Workers charge KC hospital for ‘anti-union retaliation’
Tech and lab workers at Truman Medical Center on Tuesday filed an unfair labor practice charge against the hospital, claiming “management is escalating their harassment and intimidation” as workers seek unionization. (Kansas City Business Journal)
Page opposes Bi-State transit board power shift
St. Louis County Executive Sam Page has expressed his discontent over a new Illinois law that gives St. Clair County another permanent seat on the Bi-State Development Corporation’s 10-member board. Page said he contacted Illinois Gov. J.B. Pritzker last week to discourage him from approving the bill, which Pritzker signed into law this week. (St. Louis Public Radio)
Retail executive to replace Goedeker’s co-owner
Goedeker’s, the Ballwin-based appliance and furniture retailer, has hired Doug Moore to replace longtime CEO and co-owner Steve Goedeker, who is retiring. In the last three decades, Moore has served in executive roles at hhgregg, Sears and Circuit City. (St. Louis Post-Dispatch)
St. Louis spice maker lands HomeGoods deal
Hot Charlie’s has agreed to sell its food seasoning at more than 800 HomeGoods retail locations nationwide. Before the deal, the brand was sold in more than 90 retailers across Missouri, Kansas and Illinois. (St. Louis Business Journal)
Say that again
“Everything has blown up so fast, that now we’re really scrambling to get these things. When we talk to employers out here, restaurants are still the No. 1 requested thing. Basically within a four-mile radius of Logistics Park, there’s like one quick-service restaurant. And when you’re talking about a large number of employees out here with 30-minute lunch breaks, that gets difficult.”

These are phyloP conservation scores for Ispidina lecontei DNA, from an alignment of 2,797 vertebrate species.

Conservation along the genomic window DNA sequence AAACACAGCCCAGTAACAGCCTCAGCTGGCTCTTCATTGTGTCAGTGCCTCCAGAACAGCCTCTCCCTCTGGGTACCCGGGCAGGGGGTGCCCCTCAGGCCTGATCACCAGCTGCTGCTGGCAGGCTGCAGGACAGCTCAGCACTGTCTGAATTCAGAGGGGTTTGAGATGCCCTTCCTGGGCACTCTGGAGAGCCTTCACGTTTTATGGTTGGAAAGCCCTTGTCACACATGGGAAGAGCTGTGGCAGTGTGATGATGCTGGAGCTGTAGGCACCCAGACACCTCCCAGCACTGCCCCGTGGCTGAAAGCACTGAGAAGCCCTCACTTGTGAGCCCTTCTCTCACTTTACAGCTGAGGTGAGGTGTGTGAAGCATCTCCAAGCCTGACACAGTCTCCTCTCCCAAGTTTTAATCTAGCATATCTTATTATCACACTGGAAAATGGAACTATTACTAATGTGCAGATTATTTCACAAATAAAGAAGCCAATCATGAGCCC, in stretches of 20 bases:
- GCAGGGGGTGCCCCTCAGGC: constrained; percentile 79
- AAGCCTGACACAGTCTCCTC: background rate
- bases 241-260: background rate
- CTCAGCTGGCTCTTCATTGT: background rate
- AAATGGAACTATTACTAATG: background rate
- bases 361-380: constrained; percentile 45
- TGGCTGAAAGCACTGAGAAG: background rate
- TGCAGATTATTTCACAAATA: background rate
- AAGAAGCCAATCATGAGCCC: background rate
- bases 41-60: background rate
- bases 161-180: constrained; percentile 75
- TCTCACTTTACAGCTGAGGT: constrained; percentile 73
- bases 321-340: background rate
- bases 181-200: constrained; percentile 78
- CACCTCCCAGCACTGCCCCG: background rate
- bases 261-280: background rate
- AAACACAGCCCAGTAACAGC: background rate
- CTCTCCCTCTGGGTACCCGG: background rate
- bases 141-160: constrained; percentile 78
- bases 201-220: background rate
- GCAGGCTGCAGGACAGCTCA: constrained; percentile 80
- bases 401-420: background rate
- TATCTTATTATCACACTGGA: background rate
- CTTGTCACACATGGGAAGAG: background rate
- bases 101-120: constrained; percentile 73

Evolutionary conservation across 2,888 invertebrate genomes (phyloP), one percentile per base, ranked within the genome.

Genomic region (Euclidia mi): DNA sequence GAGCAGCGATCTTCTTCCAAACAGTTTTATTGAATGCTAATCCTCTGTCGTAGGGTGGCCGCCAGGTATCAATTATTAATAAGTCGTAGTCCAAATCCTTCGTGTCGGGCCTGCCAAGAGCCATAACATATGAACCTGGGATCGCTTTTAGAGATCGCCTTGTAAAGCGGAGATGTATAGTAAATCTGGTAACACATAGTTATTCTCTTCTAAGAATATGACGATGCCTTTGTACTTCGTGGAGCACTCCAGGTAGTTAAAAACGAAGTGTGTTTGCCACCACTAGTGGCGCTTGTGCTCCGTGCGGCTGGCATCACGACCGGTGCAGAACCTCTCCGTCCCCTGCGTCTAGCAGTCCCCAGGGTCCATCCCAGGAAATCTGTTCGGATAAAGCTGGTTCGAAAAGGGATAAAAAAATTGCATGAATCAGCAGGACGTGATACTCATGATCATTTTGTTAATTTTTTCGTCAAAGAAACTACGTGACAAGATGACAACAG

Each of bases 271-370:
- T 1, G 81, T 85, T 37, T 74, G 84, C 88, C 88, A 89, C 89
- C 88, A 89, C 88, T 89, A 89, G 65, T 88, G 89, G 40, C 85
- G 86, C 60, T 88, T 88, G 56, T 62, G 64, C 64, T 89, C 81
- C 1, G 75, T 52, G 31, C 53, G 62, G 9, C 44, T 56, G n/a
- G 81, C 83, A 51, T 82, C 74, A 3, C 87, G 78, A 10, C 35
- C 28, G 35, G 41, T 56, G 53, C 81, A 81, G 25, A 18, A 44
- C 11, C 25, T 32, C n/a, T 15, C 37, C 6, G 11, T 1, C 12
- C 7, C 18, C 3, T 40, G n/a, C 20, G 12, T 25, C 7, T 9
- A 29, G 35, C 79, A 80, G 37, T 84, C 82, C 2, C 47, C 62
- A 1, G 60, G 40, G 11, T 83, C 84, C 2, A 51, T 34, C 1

That’s James Oltman, president of ElevateEdgerton!, a public-private partnership in Edgerton, Kansas. Over the past six years, Logistics Park Kansas City in Edgerton has attracted $1.1 billion in private investment from companies like Amazon and UPS, The Kansas City Star reports. At the start of each day, the small Johnson County town nearly triples in population with the arrival about 4,500 employees who work there. Now, the town is trying to bring restaurants, shops, housing and hotels to accommodate the rapid growth.
That’s the number of surplus registered nurses that Missouri is expected to have by 2030, according to a Modern Healthcare report. While some states are projected to face a shortage of skilled nurses, Missouri will have the fifth-largest surplus in the next decade, according to the report. Nationally, employment for registered nurses is projected to grow much faster than all other occupations through 2026, with about 204,000 job openings each year.
Hello, my name is
Design Downtown STL
Members of an advisory committee on Wednesday announced this new project, which will focus on revitalizing parts of downtown St. Louis, the St. Louis Post-Dispatch reports. Design Downtown will consider feedback from residents and stakeholders through interviews, events and an interactive map. The one-year planning process is expected to cost about $600,000.
It’s been a pleasure doing business with you this morning.